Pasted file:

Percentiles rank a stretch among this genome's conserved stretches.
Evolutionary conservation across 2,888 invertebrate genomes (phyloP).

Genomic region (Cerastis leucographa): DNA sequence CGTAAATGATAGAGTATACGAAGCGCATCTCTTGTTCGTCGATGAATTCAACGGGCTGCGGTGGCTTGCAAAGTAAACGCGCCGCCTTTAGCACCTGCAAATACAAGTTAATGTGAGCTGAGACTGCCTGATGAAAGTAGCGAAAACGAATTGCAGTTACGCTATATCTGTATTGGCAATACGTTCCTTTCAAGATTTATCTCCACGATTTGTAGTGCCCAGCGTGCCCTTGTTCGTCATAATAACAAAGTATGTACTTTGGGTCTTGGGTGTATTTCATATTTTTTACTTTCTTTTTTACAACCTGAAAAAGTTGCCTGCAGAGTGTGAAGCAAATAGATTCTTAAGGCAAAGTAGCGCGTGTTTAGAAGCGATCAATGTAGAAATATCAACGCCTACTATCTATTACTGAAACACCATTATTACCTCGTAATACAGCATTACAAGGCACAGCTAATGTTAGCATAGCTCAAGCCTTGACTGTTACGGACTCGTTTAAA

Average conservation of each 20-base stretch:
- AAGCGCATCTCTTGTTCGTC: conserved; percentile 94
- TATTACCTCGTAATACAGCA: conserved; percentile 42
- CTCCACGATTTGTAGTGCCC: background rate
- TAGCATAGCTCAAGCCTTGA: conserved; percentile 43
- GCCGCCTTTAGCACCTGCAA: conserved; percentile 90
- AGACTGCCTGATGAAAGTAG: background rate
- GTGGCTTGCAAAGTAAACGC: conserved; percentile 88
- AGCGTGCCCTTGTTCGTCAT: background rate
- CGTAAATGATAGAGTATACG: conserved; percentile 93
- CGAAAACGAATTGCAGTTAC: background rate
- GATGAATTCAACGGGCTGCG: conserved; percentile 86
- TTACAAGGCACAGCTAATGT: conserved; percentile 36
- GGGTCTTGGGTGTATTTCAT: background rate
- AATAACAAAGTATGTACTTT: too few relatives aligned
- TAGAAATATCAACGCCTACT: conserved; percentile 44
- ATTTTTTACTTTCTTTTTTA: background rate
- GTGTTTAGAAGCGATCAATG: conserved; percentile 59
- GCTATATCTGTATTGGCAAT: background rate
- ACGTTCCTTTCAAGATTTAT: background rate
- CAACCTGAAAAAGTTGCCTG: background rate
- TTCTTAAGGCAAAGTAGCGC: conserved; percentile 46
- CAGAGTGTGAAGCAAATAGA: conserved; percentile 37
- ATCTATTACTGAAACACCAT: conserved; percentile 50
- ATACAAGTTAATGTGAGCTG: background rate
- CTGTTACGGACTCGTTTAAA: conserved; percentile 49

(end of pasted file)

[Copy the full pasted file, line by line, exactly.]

Percentiles rank a stretch among this genome's conserved stretches.
Evolutionary conservation across 2,888 invertebrate genomes (phyloP).

Genomic region (Cerastis leucographa): DNA sequence CGTAAATGATAGAGTATACGAAGCGCATCTCTTGTTCGTCGATGAATTCAACGGGCTGCGGTGGCTTGCAAAGTAAACGCGCCGCCTTTAGCACCTGCAAATACAAGTTAATGTGAGCTGAGACTGCCTGATGAAAGTAGCGAAAACGAATTGCAGTTACGCTATATCTGTATTGGCAATACGTTCCTTTCAAGATTTATCTCCACGATTTGTAGTGCCCAGCGTGCCCTTGTTCGTCATAATAACAAAGTATGTACTTTGGGTCTTGGGTGTATTTCATATTTTTTACTTTCTTTTTTACAACCTGAAAAAGTTGCCTGCAGAGTGTGAAGCAAATAGATTCTTAAGGCAAAGTAGCGCGTGTTTAGAAGCGATCAATGTAGAAATATCAACGCCTACTATCTATTACTGAAACACCATTATTACCTCGTAATACAGCATTACAAGGCACAGCTAATGTTAGCATAGCTCAAGCCTTGACTGTTACGGACTCGTTTAAA

Average conservation of each 20-base stretch:
- AAGCGCATCTCTTGTTCGTC: conserved; percentile 94
- TATTACCTCGTAATACAGCA: conserved; percentile 42
- CTCCACGATTTGTAGTGCCC: background rate
- TAGCATAGCTCAAGCCTTGA: conserved; percentile 43
- GCCGCCTTTAGCACCTGCAA: conserved; percentile 90
- AGACTGCCTGATGAAAGTAG: background rate
- GTGGCTTGCAAAGTAAACGC: conserved; percentile 88
- AGCGTGCCCTTGTTCGTCAT: background rate
- CGTAAATGATAGAGTATACG: conserved; percentile 93
- CGAAAACGAATTGCAGTTAC: background rate
- GATGAATTCAACGGGCTGCG: conserved; percentile 86
- TTACAAGGCACAGCTAATGT: conserved; percentile 36
- GGGTCTTGGGTGTATTTCAT: background rate
- AATAACAAAGTATGTACTTT: too few relatives aligned
- TAGAAATATCAACGCCTACT: conserved; percentile 44
- ATTTTTTACTTTCTTTTTTA: background rate
- GTGTTTAGAAGCGATCAATG: conserved; percentile 59
- GCTATATCTGTATTGGCAAT: background rate
- ACGTTCCTTTCAAGATTTAT: background rate
- CAACCTGAAAAAGTTGCCTG: background rate
- TTCTTAAGGCAAAGTAGCGC: conserved; percentile 46
- CAGAGTGTGAAGCAAATAGA: conserved; percentile 37
- ATCTATTACTGAAACACCAT: conserved; percentile 50
- ATACAAGTTAATGTGAGCTG: background rate
- CTGTTACGGACTCGTTTAAA: conserved; percentile 49